North Yorkshire police made more than 1,000 arrests involving domestic abuse during lockdown, new figures show

More than 1,000 arrests were made for domestic abuse-related crimes in North Yorkshire during the first coronavirus lockdown, new figures reveal.

By The Newsroom
Tuesday, 1st December 2020, 9:20 am
Figures suggest domestic abuse crimes were rising before the pandemic. Photo: PA Images (posed by model)
Figures suggest domestic abuse crimes were rising before the pandemic. Photo: PA Images (posed by model)

With a fifth of all crime nationally during lockdown involving domestic abuse, Refuge said the problem is the “biggest social issue” facing women and girls today.

Figures from Her Majesty’s Inspectorate of Constabulary and Fire and Rescue Services show North Yorkshire Police made 1,115 arrests for domestic abuse-related crimes between April and June, when the toughest national Covid-19 restrictions were imposed.

There were also 82 voluntary attendances at police stations, where a suspect agrees to meet officers at a station as an alternative to being arrested.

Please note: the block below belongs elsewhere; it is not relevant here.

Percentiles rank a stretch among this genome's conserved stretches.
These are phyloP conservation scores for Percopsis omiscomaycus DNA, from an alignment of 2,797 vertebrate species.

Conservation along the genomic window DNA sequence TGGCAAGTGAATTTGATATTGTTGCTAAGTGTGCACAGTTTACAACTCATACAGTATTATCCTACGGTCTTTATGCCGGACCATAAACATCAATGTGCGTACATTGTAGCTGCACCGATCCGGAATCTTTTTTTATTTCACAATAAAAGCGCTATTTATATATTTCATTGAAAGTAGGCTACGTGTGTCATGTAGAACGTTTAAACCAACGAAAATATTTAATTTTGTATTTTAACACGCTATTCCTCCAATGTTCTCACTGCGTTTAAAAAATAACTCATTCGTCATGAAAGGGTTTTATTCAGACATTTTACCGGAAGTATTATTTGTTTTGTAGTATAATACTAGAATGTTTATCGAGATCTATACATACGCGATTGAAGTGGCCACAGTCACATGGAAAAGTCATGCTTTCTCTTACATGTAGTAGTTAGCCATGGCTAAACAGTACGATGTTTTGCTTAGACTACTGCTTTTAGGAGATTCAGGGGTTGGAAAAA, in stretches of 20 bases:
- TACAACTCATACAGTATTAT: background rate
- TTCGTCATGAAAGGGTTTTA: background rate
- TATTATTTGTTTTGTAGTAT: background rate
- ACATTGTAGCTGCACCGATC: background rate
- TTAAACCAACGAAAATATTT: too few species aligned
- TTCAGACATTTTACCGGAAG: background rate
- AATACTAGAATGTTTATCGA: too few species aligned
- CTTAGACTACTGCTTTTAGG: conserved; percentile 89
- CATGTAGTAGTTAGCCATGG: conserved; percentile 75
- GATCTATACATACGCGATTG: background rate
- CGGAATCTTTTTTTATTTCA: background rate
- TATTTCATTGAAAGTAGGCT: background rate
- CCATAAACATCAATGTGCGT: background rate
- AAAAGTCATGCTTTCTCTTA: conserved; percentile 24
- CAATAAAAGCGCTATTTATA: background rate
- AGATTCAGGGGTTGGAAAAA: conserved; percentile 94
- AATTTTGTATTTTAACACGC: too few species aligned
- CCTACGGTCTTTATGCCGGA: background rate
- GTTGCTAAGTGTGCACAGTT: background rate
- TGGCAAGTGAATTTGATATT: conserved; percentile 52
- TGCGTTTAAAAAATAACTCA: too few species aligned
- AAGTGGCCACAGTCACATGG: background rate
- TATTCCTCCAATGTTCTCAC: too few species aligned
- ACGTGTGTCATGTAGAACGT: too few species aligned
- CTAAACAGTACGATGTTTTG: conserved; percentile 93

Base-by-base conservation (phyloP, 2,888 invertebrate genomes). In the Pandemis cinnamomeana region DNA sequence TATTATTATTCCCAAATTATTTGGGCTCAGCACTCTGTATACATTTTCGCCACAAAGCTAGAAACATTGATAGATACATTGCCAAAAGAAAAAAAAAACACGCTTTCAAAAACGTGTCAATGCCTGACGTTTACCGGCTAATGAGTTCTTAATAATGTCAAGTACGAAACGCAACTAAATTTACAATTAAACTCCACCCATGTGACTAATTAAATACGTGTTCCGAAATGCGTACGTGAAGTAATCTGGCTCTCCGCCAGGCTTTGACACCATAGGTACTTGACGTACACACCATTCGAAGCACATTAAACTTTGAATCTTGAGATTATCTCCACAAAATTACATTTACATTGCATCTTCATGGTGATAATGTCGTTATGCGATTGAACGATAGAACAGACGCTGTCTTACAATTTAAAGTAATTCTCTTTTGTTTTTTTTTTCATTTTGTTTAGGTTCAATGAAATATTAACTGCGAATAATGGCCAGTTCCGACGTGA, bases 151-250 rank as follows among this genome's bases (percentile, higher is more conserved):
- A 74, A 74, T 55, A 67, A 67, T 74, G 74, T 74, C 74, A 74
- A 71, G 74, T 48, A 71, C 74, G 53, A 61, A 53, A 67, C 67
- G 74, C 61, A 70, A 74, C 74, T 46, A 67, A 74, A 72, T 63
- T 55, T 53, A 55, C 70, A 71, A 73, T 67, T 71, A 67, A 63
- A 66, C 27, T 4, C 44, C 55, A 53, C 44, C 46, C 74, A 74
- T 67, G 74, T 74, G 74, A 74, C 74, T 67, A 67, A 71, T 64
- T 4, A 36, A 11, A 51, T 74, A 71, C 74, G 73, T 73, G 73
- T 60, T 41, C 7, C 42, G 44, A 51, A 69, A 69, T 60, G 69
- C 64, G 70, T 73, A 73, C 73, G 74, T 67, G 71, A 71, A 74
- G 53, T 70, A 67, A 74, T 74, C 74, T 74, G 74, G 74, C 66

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Separate figures from the Office for National Statistics suggest domestic abuse crimes were already rising in North Yorkshire before the pandemic struck.

In the year to March, 17% of all crimes in the area were linked to domestic abuse (7,977) – an increase on the 14% the year before.

Across England and Wales, domestic abuse offences have risen steadily as a proportion of all crimes for the last four years, reaching 15% in 2019-20.

Refuge said there was a general increase in demand for domestic abuse services at this time, and it continues to see peaks in demand three weeks into the second lockdown.

Lisa King, director of communications and external relations at the charity, said: “It is important to remember that behind all of these statistics are real woman and their experiences.”

Safeguarding Minister Victoria Atkins said the Government’s Domestic Abuse Bill, currently awaiting its second reading in the House of Lords, will strengthen protections for victims and also ensure perpetrators feel the full force of the law.

She added: “We are acutely aware that for some people home is not a safe place and that the pandemic put those people in greater danger.

“That is why we are taking action, alongside our partners including the police, to better protect victims.”